Sustainable Tourism in Thailand

Thailand is a country that is well-known for its stunning natural scenery. Visitors come from all over the globe to see Thailand’s diverse and distinct natural resources. Some of these natural resources are the beautiful streams of Erawan Falls in Kanchanaburi and the limestone islands that rise from the green seas of Maya Bay.

Even while the tourism sector is an important contributor to the overall economy of the country and plays an essential role in the economies of prominent tourist destinations, fame may often come at a cost.

The significant increase in the number of tourists, both domestic and foreign, has had a detrimental effect on the natural habitat. The rise in tourism has, in some places, outpaced the capacity of available resources to accommodate the growing number of tourists. In some areas, attitudes throughout the world have shifted regarding behaviors that were once widespread, such as the use of plastic straws for sanitary purposes; Thailand has joined the efforts of the rest of the world in this regard.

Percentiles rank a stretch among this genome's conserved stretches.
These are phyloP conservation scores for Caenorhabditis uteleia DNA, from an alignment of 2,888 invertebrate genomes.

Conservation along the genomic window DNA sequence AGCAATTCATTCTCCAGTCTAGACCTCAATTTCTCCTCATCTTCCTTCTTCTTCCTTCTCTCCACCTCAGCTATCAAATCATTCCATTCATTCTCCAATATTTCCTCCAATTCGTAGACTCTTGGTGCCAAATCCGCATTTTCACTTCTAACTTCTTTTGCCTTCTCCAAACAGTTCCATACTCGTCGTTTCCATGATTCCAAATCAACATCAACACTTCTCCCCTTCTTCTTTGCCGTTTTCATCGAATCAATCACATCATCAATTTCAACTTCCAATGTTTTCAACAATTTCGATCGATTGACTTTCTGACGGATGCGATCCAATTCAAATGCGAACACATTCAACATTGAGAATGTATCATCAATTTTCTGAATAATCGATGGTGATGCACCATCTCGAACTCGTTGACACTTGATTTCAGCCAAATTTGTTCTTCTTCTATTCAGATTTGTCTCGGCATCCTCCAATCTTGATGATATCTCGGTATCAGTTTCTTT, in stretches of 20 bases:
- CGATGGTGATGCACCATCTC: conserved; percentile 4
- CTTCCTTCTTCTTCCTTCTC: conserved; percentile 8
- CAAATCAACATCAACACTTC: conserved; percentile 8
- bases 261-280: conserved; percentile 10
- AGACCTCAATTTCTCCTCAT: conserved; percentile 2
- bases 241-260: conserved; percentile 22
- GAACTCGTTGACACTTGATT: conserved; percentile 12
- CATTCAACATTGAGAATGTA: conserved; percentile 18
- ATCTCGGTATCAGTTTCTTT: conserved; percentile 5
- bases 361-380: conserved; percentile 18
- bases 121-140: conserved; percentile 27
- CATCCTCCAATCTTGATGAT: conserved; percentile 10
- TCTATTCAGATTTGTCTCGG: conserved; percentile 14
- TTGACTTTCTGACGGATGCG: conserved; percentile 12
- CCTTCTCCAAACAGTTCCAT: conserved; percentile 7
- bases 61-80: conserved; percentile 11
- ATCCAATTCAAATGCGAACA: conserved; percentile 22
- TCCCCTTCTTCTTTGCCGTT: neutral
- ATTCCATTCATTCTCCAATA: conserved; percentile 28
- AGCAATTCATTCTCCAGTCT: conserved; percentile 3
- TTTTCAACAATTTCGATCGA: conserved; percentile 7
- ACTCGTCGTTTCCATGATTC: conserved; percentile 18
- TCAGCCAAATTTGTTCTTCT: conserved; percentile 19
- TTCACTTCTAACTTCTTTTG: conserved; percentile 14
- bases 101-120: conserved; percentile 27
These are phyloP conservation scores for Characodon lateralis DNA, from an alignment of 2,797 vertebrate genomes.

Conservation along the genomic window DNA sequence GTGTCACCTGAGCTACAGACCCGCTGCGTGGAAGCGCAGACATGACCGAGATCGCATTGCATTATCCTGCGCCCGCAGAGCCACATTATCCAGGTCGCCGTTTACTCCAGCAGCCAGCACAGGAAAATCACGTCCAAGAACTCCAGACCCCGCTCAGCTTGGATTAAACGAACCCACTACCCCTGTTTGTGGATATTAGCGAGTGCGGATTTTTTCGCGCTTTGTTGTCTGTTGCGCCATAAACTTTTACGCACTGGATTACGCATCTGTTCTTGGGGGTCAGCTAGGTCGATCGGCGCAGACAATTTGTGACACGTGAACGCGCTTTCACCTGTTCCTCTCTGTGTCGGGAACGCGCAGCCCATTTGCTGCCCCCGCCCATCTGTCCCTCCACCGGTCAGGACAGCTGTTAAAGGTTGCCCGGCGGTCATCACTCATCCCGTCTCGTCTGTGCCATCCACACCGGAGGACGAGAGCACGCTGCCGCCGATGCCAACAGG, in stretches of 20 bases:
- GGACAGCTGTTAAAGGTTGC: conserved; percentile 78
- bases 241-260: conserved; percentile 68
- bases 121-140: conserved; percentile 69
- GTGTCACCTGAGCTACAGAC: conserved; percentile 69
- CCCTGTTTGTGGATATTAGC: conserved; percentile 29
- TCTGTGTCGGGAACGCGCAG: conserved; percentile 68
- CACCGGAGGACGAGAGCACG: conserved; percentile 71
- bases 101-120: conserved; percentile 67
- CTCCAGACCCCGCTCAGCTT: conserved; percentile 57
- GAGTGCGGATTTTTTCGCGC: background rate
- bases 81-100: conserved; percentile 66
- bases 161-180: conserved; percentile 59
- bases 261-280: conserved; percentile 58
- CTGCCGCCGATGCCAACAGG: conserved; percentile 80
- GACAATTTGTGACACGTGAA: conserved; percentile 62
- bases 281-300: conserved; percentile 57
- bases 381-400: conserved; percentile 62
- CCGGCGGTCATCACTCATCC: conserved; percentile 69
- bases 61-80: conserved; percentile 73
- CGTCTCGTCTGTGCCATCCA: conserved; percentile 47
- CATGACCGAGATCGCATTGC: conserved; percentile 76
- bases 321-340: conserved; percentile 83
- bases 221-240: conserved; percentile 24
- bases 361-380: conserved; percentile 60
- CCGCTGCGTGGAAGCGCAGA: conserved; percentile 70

Organizations all around Thailand have long since set their eyes on sustainable tourism as a way to look toward the future with a forward-thinking vision to conserve the beauty that has made Thailand a worldwide tourism destination. Many different tourism-related activities have benefited from ecological preservation measures that have been applied to them.

Preservation of the environment

Sustainable Tourism in Thailand

The protection of the environment was never intended to be a simple endeavour. There are three primary stages involved in caring for the environment, and they are as follows: To begin, there is the task of repairing the harm that has already been done, which includes activities such as resource planning and methods for dealing with litter. Second, there is a shift in existing mentalities and routines, such as learning to cut back on the ubiquitous usage of plastic bags that are only meant to be used once. Last but not least, there is preservation, which refers to the actions taken to shield natural areas from heavy visitor foot traffic and to ensure their continued survival over the long term.